Critical Thinking For Dummies

Critical Thinking For Dummies-57
How to improve: When facing any new situation, question or scenario, stop to take a mental inventory of the state of affairs and ask the following questions: When comparing arguments about an issue, independent research ability is key.Arguments are meant to be persuasive—that means the facts and figures presented in their favor might be lacking in context or come from questionable sources.With that in mind, you’re likely wondering what you can do to make sure you’re not one of those people.

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It’s also important to know that not all sources are equally valid—take the time to learn the difference between popular and scholarly articles.

This skill can be exceedingly difficult, as even the smartest among us can fail to recognize biases.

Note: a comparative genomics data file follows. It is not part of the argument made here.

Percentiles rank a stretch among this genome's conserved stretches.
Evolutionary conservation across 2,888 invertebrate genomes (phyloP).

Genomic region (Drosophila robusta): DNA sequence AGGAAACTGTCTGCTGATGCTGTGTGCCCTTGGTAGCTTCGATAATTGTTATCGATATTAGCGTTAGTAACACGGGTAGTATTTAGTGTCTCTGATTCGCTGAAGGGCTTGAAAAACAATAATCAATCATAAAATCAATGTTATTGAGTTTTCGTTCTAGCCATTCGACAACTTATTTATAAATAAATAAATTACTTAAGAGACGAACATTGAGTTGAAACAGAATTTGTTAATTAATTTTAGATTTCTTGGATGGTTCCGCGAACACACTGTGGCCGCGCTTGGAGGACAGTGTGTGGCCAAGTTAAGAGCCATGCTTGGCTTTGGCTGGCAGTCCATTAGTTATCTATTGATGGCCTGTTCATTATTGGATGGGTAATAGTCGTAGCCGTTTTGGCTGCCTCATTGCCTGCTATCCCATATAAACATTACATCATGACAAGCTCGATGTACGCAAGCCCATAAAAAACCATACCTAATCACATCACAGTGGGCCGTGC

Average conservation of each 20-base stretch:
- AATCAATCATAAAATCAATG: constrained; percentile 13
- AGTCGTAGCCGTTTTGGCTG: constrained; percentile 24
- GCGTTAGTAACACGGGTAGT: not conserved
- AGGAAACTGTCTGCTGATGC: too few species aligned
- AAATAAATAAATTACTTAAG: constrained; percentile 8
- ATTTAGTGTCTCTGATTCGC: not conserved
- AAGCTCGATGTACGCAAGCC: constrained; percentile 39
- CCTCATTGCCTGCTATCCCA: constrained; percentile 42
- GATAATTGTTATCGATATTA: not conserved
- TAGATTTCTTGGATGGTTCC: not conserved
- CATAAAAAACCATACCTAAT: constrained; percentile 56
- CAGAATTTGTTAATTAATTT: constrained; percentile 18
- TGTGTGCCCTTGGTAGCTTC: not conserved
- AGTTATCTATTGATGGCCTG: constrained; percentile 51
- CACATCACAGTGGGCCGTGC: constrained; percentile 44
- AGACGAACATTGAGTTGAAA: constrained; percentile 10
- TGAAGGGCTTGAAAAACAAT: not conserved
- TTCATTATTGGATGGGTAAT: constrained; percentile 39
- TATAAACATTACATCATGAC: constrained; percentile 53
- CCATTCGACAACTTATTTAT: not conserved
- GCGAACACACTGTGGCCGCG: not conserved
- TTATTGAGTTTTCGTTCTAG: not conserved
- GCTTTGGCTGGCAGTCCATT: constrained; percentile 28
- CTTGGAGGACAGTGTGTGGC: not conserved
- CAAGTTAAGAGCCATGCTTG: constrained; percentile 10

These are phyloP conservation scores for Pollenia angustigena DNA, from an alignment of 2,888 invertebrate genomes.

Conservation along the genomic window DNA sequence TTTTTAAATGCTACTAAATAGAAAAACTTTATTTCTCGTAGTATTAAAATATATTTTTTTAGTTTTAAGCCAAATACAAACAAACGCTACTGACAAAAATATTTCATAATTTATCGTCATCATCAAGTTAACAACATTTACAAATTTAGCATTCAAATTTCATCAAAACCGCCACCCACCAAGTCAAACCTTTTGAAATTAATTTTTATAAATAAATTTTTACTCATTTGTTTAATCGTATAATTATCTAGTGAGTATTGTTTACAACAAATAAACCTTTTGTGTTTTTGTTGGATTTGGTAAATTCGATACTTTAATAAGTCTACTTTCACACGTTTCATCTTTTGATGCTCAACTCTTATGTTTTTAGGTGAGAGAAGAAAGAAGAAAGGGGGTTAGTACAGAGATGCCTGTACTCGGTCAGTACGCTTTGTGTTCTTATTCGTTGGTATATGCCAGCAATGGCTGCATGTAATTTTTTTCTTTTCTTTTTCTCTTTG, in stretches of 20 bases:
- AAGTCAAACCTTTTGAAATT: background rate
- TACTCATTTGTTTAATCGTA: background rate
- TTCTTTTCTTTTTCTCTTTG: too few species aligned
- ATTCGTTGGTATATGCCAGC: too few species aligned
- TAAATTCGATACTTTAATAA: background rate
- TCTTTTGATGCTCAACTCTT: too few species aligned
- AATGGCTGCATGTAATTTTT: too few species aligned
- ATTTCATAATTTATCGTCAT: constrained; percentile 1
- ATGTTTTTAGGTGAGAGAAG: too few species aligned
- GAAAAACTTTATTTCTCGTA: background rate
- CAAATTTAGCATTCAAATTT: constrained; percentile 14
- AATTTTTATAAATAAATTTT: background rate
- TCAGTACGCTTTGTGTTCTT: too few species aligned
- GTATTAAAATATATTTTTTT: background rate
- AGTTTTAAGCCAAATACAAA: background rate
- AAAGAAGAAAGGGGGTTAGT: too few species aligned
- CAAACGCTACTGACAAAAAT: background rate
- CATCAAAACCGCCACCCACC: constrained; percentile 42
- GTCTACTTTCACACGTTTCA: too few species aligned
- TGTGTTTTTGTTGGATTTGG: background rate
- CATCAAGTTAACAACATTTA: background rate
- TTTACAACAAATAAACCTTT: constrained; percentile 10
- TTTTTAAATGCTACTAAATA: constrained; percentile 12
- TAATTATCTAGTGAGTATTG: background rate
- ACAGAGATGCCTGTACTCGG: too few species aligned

“The ability to think critically is more important now than it has ever been,” urges Kris Potrafka, founder and CEO of Music Firsthand.

“Everything is at risk if we don’t all learn to think more critically.” If people cannot think critically, he explains, they not only lessen their prospects of climbing the ladder in their respective industries, but they also become easily susceptible to things like fraud and manipulation.

Does the person posing the argument offer where they got this information from?

If you ask or try to find it yourself and there’s no clear answer, that should be considered a red flag.

The best way to combat this is independent verification; find the source of the information and evaluate.

How to improve: It can be helpful to develop an eye for unsourced claims.

“This is essential for learning to see things from different viewpoints.” How to improve: “Challenge yourself to identify the evidence that forms your beliefs, and assess whether or not your sources are credible,” offers Ruth Wilson, director of development at Brightmont Academy.

First and foremost, you must be aware that bias exists.


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